Made in Iran thrives in economy Trump tried to cripple with sanctions

A combination of the sudden crash in the value of the rial, a huge hit to consumer spending power, and a government ban on hundreds of non-essential goods ripped through the retail industry | Photo: Bloomberg
There can’t have been many worse times to start a new business in Iran. Even before officials in the Islamic Republic alerted the public to a major outbreak of the coronavirus, the country started the year in a tense stand-off with the US while its economy was being crippled by sanctions.

For a trio of design graduates, a captive market of tens of millions of consumers starved of imports made it worth the risk. Their fashion brand, Koi, has sold thousands of crop tops and striped jeans since July.

‘Made in Iran’ has emerged a rare glimmer of hope amid the financial destruction owing to ostracisation from the oil market and global trade, in the midst of the outbreak.

In a country where so many people’s lives have been defined by cycles of Western restrictions, brands like Koi, Zi Shampoo and Bonmano Coffee are among the homespun names that are filling the vacuum for consumer goods. 

“We just knew it would work because we ourselves and so many people around us were so desperate for basic, simple things,” said Armita Ghasabi, 30, one of Koi’s founders.

Koi uses fabric spun at a textile mill in Iran’s northwestern city of Khoy, eliminating the need for imported materials. A dearth of competition from global brands and low labour costs keep prices affordable and their margins healthy, according to Ghasabi.

For every $18 pair of jeans, they make the local currency equivalent of $11 of profit to spend on new product lines.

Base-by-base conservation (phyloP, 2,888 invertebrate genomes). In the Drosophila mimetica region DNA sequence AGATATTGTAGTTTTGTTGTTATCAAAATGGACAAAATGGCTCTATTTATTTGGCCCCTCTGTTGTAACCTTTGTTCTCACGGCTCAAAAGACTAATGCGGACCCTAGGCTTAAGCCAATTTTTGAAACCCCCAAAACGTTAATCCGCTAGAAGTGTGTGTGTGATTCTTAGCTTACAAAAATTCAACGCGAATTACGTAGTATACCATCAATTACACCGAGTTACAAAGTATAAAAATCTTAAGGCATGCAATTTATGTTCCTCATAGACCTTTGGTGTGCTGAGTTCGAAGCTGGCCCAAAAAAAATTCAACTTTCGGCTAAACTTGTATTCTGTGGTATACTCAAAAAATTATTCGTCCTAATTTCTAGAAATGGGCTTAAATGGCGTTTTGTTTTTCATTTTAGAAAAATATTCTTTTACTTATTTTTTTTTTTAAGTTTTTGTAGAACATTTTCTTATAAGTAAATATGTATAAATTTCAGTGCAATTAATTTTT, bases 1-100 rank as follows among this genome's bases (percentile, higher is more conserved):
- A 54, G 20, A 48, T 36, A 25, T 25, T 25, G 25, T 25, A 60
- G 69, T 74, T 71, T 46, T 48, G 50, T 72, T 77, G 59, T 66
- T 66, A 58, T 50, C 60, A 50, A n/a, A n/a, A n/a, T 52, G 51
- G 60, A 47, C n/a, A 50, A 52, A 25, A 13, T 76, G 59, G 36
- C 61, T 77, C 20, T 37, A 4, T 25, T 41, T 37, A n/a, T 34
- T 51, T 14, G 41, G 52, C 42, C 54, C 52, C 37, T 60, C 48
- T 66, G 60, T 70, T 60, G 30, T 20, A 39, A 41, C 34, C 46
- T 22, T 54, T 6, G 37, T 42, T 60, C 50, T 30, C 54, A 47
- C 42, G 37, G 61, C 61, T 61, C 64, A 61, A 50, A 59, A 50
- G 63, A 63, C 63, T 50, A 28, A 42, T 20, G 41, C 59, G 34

Iran for years has prided itself on resilience, something that Supreme Leader Ayatollah Ali Khamenei has tried to expand on and enshrine in policy with his “resistance economy” doctrine. The 2015 accord on reducing its nuclear enrichment promised to bring the nation back into the international fold before President Donald Trump abandoned the deal and started his assault on Iran’s economy. One of the first things to disappear from Tehran’s streets after sanctions were re-imposed in 2018 were clothing shops.

Popular shopping hubs that had for years hosted unofficial versions of Mango and Zara or franchises for Adidas and Benetton are now dominated by empty retail units.

A combination of the sudden crash in the value of the rial, a huge hit to consumer spending power and a government ban on hundreds of non-essential goods, including garments, ripped through the retail industry. Fewer imports led to a scarcity of mundane things like foreign shampoo brands, which have skyrocketed in price.

Nazanin, who co-owns a small marketing firm in Tehran and didn’t want to give her surname because of sensitivity of speaking with foreign media, said she’s started buying Zi shampoo because she can’t afford L’Oreal’s Elvive brand anymore. When she can find one, a bottle is six times more expensive in local currency compared with two years ago. “The quality is pretty much the same,” said the 51-year old.

Iranian officials have been told to expand the private sector and export to nearby countries. But the biggest of Iran’s indigenous manufacturing industries, such as carmakers, are still highly sensitive to sanctions and are plagued by corruption. Many smaller companies are doing better, even as gross domestic product contracted 12 per cent since 2018.

For sure, Iran’s economy remains in deep trouble. The daily death toll from Covid-19, meanwhile, rose to a record this week. Travel restrictions were imposed on five cities, including the capital, Tehran.

Many essential goods that are made in Iran are still rising dramatically in price, because they partially rely on imports.

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